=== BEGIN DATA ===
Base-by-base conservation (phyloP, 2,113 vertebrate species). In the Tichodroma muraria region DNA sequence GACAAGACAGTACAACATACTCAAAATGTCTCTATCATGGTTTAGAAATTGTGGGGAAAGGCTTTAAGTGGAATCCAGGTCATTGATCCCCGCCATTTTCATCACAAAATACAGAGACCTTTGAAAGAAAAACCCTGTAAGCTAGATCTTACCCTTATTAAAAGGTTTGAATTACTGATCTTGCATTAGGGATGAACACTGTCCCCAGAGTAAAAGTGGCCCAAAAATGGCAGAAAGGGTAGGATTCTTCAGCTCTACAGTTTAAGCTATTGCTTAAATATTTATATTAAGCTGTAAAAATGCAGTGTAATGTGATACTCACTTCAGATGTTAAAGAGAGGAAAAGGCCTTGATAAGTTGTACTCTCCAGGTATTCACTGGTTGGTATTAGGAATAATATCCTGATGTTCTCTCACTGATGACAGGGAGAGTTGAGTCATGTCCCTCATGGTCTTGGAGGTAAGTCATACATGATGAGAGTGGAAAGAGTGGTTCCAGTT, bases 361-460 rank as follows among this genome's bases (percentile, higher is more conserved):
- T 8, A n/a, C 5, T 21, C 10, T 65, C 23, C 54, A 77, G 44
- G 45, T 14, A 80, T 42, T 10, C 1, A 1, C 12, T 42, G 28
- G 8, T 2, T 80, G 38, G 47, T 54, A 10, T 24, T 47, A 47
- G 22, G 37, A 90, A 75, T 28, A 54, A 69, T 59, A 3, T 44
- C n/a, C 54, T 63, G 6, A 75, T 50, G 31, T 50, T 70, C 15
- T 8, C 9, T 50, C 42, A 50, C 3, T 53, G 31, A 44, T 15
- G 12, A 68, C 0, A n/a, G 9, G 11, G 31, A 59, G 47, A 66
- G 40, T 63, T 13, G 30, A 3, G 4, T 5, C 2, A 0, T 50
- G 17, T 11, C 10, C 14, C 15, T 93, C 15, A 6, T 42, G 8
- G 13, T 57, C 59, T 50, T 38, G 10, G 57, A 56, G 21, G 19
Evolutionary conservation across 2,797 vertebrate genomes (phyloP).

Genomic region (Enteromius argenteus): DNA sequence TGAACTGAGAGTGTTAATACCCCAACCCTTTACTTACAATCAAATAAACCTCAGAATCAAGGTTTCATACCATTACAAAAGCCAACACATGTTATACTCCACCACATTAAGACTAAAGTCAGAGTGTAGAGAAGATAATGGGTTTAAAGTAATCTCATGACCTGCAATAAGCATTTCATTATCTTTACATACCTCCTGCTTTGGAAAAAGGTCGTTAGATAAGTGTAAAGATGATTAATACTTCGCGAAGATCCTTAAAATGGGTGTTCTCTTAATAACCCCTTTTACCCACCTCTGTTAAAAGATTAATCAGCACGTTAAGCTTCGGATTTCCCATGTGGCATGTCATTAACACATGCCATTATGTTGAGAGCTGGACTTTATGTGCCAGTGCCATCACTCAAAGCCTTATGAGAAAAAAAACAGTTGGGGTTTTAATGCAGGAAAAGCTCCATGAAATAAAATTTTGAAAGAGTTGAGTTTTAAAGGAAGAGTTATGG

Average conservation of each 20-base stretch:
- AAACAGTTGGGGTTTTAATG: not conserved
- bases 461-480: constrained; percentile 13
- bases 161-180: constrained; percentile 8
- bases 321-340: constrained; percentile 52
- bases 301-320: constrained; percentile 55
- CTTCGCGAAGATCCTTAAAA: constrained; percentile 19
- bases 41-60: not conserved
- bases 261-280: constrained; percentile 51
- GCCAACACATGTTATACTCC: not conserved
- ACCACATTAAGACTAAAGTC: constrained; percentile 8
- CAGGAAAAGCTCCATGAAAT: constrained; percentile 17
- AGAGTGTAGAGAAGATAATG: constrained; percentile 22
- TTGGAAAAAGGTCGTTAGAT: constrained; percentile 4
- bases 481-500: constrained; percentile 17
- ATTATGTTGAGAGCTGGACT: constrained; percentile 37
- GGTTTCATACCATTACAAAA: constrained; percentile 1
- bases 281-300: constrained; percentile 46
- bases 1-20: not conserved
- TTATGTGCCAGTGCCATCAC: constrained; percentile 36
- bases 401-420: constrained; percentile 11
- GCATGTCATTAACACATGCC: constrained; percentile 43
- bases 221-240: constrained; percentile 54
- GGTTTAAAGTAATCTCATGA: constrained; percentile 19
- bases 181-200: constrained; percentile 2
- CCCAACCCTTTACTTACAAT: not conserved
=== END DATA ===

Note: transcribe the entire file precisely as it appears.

Base-by-base conservation (phyloP, 2,113 vertebrate species). In the Tichodroma muraria region DNA sequence GACAAGACAGTACAACATACTCAAAATGTCTCTATCATGGTTTAGAAATTGTGGGGAAAGGCTTTAAGTGGAATCCAGGTCATTGATCCCCGCCATTTTCATCACAAAATACAGAGACCTTTGAAAGAAAAACCCTGTAAGCTAGATCTTACCCTTATTAAAAGGTTTGAATTACTGATCTTGCATTAGGGATGAACACTGTCCCCAGAGTAAAAGTGGCCCAAAAATGGCAGAAAGGGTAGGATTCTTCAGCTCTACAGTTTAAGCTATTGCTTAAATATTTATATTAAGCTGTAAAAATGCAGTGTAATGTGATACTCACTTCAGATGTTAAAGAGAGGAAAAGGCCTTGATAAGTTGTACTCTCCAGGTATTCACTGGTTGGTATTAGGAATAATATCCTGATGTTCTCTCACTGATGACAGGGAGAGTTGAGTCATGTCCCTCATGGTCTTGGAGGTAAGTCATACATGATGAGAGTGGAAAGAGTGGTTCCAGTT, bases 361-460 rank as follows among this genome's bases (percentile, higher is more conserved):
- T 8, A n/a, C 5, T 21, C 10, T 65, C 23, C 54, A 77, G 44
- G 45, T 14, A 80, T 42, T 10, C 1, A 1, C 12, T 42, G 28
- G 8, T 2, T 80, G 38, G 47, T 54, A 10, T 24, T 47, A 47
- G 22, G 37, A 90, A 75, T 28, A 54, A 69, T 59, A 3, T 44
- C n/a, C 54, T 63, G 6, A 75, T 50, G 31, T 50, T 70, C 15
- T 8, C 9, T 50, C 42, A 50, C 3, T 53, G 31, A 44, T 15
- G 12, A 68, C 0, A n/a, G 9, G 11, G 31, A 59, G 47, A 66
- G 40, T 63, T 13, G 30, A 3, G 4, T 5, C 2, A 0, T 50
- G 17, T 11, C 10, C 14, C 15, T 93, C 15, A 6, T 42, G 8
- G 13, T 57, C 59, T 50, T 38, G 10, G 57, A 56, G 21, G 19
Evolutionary conservation across 2,797 vertebrate genomes (phyloP).

Genomic region (Enteromius argenteus): DNA sequence TGAACTGAGAGTGTTAATACCCCAACCCTTTACTTACAATCAAATAAACCTCAGAATCAAGGTTTCATACCATTACAAAAGCCAACACATGTTATACTCCACCACATTAAGACTAAAGTCAGAGTGTAGAGAAGATAATGGGTTTAAAGTAATCTCATGACCTGCAATAAGCATTTCATTATCTTTACATACCTCCTGCTTTGGAAAAAGGTCGTTAGATAAGTGTAAAGATGATTAATACTTCGCGAAGATCCTTAAAATGGGTGTTCTCTTAATAACCCCTTTTACCCACCTCTGTTAAAAGATTAATCAGCACGTTAAGCTTCGGATTTCCCATGTGGCATGTCATTAACACATGCCATTATGTTGAGAGCTGGACTTTATGTGCCAGTGCCATCACTCAAAGCCTTATGAGAAAAAAAACAGTTGGGGTTTTAATGCAGGAAAAGCTCCATGAAATAAAATTTTGAAAGAGTTGAGTTTTAAAGGAAGAGTTATGG

Average conservation of each 20-base stretch:
- AAACAGTTGGGGTTTTAATG: not conserved
- bases 461-480: constrained; percentile 13
- bases 161-180: constrained; percentile 8
- bases 321-340: constrained; percentile 52
- bases 301-320: constrained; percentile 55
- CTTCGCGAAGATCCTTAAAA: constrained; percentile 19
- bases 41-60: not conserved
- bases 261-280: constrained; percentile 51
- GCCAACACATGTTATACTCC: not conserved
- ACCACATTAAGACTAAAGTC: constrained; percentile 8
- CAGGAAAAGCTCCATGAAAT: constrained; percentile 17
- AGAGTGTAGAGAAGATAATG: constrained; percentile 22
- TTGGAAAAAGGTCGTTAGAT: constrained; percentile 4
- bases 481-500: constrained; percentile 17
- ATTATGTTGAGAGCTGGACT: constrained; percentile 37
- GGTTTCATACCATTACAAAA: constrained; percentile 1
- bases 281-300: constrained; percentile 46
- bases 1-20: not conserved
- TTATGTGCCAGTGCCATCAC: constrained; percentile 36
- bases 401-420: constrained; percentile 11
- GCATGTCATTAACACATGCC: constrained; percentile 43
- bases 221-240: constrained; percentile 54
- GGTTTAAAGTAATCTCATGA: constrained; percentile 19
- bases 181-200: constrained; percentile 2
- CCCAACCCTTTACTTACAAT: not conserved